Samarkand: Travel Attractions, Tours to Samarkand, Photos and Pictures
Ulugh Bek Madrassah, Registan Square, Samarkand
Samarkand, or "The Gem of the East" as it is referred to in ancient Arab manuscripts, is a truly magnificent and historical ancient city. Established before 700 B.C., around the same time as Rome, Babylon and Athens, Samarkand is one of the oldest inhabited cities on Earth, and the oldest in Central Asia. The richness of the vegetation, good climate, and abundance of natural springs with clean water made the area of Samarkand favorable and appealing for ancient man to settle. So impressive is this city of Uzbekistan that it is said even Alexander the Great was amazed, stating that all he had heard about it was true, except that Samarkand was even more beautiful than he could have imagined.
Besides being famous for its natural beauty, many great thinkers came from this ancient region of Central Asia. Europeans who traveled to Uzbekistan came to refer to Samarkand as "The Land of Scientists". Among the famous minds that made this area of Central Asia their home was Al-Khwarazmi, a ninth century astronomer and mathematician. Another was Ibn-Sina, a great physician and enlightener of the tenth century. Yet another great scientist from Samarkand was the astronomer Kazy-zade-Rumi, who was the teacher of Ulug Bek, the grandson and successor of Tamerlane. Ulugbek himself was renowned throughout Central Asia as a very influential astronomer, scientist, and mathematician.
More about history of Samarkand
Pictures of Samarkand. Photos of Monuments
Bibi Khanym Mosque, Samarkand
Decorations of Tilya Kori Madrasah, Samarkand
Facade of Minaret of Ulugh Bek Madrasah, Samarkand
Learn about must-see places on the tour of Samarkand. Historical monuments.
In addition to being the home of great philosophers and scientists, anyone who travels throughout Central Asia and visits Uzbekistan discovers a region rich in breath-taking architecture. An important highlight of any tour of Samarkand is Registan Square, built by Islamic artisans and considered nothing less than an architectural jewel. Registan Square was once the heart of ancient Samarkand, and consists of an ensemble of three madrasahs. The word "madrasah" means university for Moslem clergy, and students lived and studied in these units. At one time Samarkand was one of the best universities in all of Central Asia. The three madrasahs, glistening turquoise-tiled buildings bordering the Square on three sides, are the Ulugbek, the Sher-Dor, and the Tillya-Kori. These buildings are covered inside and out with ornamental glazed brick, colored mosaics, and carved marble. It is impossible for mere words to capture the incredible grace and beauty of these structures. The architecture is known for its harmony with different sized buildings, as well as for its exquisite stylized mosaics. Travelers who tour Samarkand are awed by both the imagination of the architects and the actual physical creation of such lovely buildings. In order to view the gorgeous architecture, people travel not only from all of Central Asia, but from all over the world.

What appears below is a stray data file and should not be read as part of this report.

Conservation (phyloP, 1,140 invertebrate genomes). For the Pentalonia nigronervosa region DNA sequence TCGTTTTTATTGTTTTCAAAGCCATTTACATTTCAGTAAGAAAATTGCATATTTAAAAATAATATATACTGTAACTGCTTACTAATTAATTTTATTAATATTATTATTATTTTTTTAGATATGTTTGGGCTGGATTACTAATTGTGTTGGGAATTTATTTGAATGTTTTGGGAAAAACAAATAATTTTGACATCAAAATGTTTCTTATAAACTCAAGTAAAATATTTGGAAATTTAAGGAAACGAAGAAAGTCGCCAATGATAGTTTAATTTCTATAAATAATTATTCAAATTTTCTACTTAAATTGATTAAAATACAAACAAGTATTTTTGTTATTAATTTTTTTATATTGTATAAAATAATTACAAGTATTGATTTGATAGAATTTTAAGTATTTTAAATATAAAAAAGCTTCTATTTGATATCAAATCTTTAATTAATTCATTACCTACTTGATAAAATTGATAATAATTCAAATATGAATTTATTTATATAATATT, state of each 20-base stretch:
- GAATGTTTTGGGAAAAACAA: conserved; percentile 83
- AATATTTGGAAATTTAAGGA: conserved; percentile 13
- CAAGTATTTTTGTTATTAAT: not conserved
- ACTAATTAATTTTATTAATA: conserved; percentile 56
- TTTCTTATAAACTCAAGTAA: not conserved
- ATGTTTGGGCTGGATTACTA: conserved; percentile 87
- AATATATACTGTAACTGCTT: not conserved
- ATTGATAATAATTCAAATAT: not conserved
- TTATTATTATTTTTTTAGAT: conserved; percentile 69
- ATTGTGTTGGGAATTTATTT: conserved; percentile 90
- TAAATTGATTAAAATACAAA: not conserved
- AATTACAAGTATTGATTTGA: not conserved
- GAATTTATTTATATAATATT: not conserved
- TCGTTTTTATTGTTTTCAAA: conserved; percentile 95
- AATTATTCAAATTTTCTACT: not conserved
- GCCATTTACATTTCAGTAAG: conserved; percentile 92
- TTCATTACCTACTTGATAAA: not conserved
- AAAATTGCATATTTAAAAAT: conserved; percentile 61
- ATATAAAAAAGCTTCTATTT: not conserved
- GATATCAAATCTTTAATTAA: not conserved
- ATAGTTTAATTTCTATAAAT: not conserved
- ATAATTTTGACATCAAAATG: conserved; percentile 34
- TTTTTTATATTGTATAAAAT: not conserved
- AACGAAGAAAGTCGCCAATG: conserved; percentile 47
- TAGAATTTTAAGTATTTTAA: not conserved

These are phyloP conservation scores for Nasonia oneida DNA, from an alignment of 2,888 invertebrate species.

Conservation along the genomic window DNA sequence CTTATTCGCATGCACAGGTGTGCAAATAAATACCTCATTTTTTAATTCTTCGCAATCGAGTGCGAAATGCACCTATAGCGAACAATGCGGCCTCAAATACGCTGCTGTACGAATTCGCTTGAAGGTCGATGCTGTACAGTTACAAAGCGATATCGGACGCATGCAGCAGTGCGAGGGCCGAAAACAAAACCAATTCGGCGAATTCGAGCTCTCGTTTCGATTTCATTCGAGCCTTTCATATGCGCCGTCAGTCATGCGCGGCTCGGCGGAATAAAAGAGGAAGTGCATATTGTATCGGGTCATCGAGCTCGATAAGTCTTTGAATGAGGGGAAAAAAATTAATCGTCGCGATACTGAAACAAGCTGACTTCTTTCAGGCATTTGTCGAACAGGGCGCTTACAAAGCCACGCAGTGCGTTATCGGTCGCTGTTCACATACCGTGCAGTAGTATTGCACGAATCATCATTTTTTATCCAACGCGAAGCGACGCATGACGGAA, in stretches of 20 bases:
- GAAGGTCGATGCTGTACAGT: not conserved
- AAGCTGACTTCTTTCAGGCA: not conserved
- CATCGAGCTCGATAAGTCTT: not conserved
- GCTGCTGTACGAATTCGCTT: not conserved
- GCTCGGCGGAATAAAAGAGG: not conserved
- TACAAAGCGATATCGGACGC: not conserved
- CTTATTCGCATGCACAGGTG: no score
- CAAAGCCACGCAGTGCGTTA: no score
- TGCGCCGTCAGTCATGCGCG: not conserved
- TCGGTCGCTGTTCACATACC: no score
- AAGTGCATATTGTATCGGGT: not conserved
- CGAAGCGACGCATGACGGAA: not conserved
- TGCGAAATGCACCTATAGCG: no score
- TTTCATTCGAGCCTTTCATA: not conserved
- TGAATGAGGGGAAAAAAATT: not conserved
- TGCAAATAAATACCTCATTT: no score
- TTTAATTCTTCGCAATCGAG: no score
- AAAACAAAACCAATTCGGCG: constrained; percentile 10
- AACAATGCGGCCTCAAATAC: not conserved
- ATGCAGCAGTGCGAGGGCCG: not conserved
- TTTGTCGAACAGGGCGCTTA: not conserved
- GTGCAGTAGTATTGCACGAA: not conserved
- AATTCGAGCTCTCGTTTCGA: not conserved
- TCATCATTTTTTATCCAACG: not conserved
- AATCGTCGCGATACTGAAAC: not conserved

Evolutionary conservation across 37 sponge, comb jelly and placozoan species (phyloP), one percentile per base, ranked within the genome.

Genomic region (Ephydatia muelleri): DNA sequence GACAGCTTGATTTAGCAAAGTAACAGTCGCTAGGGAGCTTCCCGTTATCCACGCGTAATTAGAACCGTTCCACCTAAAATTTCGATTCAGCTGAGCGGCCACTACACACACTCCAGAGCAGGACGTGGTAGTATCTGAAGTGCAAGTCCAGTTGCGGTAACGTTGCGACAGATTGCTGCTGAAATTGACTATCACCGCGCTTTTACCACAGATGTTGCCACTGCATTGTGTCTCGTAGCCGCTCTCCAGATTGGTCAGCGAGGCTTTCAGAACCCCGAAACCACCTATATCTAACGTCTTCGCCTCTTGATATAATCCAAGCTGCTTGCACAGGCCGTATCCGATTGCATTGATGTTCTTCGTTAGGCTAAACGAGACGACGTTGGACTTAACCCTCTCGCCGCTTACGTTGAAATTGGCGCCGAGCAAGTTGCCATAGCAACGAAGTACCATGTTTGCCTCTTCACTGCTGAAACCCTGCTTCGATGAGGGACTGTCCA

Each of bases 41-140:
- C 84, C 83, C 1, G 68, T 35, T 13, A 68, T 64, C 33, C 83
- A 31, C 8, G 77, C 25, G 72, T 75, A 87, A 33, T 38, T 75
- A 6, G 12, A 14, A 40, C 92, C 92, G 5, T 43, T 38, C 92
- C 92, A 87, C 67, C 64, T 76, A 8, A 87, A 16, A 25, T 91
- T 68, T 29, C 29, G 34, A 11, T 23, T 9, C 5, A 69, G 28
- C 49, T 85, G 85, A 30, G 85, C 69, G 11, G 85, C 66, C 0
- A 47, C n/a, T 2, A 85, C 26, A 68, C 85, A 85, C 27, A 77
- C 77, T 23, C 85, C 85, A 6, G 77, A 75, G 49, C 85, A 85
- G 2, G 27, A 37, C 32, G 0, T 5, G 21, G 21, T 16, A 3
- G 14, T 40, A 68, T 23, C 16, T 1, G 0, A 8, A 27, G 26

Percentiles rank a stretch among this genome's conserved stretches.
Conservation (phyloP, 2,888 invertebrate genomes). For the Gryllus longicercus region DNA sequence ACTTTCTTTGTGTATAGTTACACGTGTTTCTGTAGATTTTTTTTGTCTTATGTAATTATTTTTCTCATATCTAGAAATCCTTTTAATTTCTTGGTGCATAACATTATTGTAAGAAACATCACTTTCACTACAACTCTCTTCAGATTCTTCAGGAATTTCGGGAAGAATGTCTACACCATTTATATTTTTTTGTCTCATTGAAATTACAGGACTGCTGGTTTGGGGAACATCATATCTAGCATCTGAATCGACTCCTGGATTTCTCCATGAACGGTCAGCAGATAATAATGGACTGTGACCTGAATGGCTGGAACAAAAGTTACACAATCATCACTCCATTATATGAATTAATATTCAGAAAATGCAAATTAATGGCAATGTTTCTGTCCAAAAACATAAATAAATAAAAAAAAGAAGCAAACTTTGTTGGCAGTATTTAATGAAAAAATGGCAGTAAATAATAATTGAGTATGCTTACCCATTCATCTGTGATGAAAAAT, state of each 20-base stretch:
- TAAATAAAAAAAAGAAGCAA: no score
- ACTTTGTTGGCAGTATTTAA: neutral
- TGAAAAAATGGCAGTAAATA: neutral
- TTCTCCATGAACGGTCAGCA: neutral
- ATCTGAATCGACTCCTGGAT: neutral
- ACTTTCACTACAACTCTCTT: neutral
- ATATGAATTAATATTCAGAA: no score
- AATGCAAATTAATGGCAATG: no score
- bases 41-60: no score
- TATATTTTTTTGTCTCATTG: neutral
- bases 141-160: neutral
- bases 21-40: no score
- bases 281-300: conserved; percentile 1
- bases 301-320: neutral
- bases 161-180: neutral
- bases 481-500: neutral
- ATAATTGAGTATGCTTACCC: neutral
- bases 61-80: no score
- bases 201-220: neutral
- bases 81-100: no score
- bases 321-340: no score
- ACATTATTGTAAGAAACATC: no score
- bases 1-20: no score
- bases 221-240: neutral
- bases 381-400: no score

Another major must-see place on the tour of Samarkand is the Mausoleum of Tamerlane. An infamous Asian conqueror who ruled his enormous dynasty with an iron fist, Tamerlane focused on bringing the treasures of his many conquered lands home to Samarkand. Ruthless and without mercy to his enemies, Tamerlane also had a great interest in literature and the arts, and he was determined to restore Samarkand to the greatness it enjoyed before being conquered and devastated by other rulers such as Genghis- Khan. Under the reign of Tamerlane, Samarkand developed into a great cultural center famous throughout Central Asia and Europe. The architecture of the Mausoleum of Tamerlane is famous for its heavily ribbed, azure dome which rises gently and majestically above the rooftops of central Samarkand. The grace of line and form, together with an abundance of colorful mosaic designs, make this mausoleum a dazzling monument of ancient architecture. It is said the massive slab of green jade under which Tamerlane is buried is the world's largest jade stone. No tour of Central Asia is complete without a stop in Uzbekistan to visit to the Mausoleum of Tamerlane.
History of Samarkand
Historical Tours to Samarkand
Why travel to Samarkand
In recognition of Samarkand's rich multi-cultural, ancient history, travel to Samarkand is now encouraged by organizations such as the UN, UNESCO and the WTO. The government of Uzbekistan has also made tourism a priority, investing in the building and development of airports, leisure facilities, hotels and transportation. As a result, fine Samarkand service is now another attraction for travelers who tour Central Asia.
Perhaps this poem from a long-ago poet best expresses the wonder of Samarkand:
"You can travel through the whole world,
Have a look at the pyramids and admire the smile of the Sphinx;
You can listen to the soft singing of the wind at the Adriatic Sea
And kneel down reverently at the ruins of the Acropolis,
Be dazzled by Rome with its Forum and Coliseum,
Be charmed by Notre Dame in Paris or by old domes of Milan;
But if you have seen the buildings of Samarkand
You will be enchanted by its magic forever."
Read about historical tours to Samarkand and Central Asia region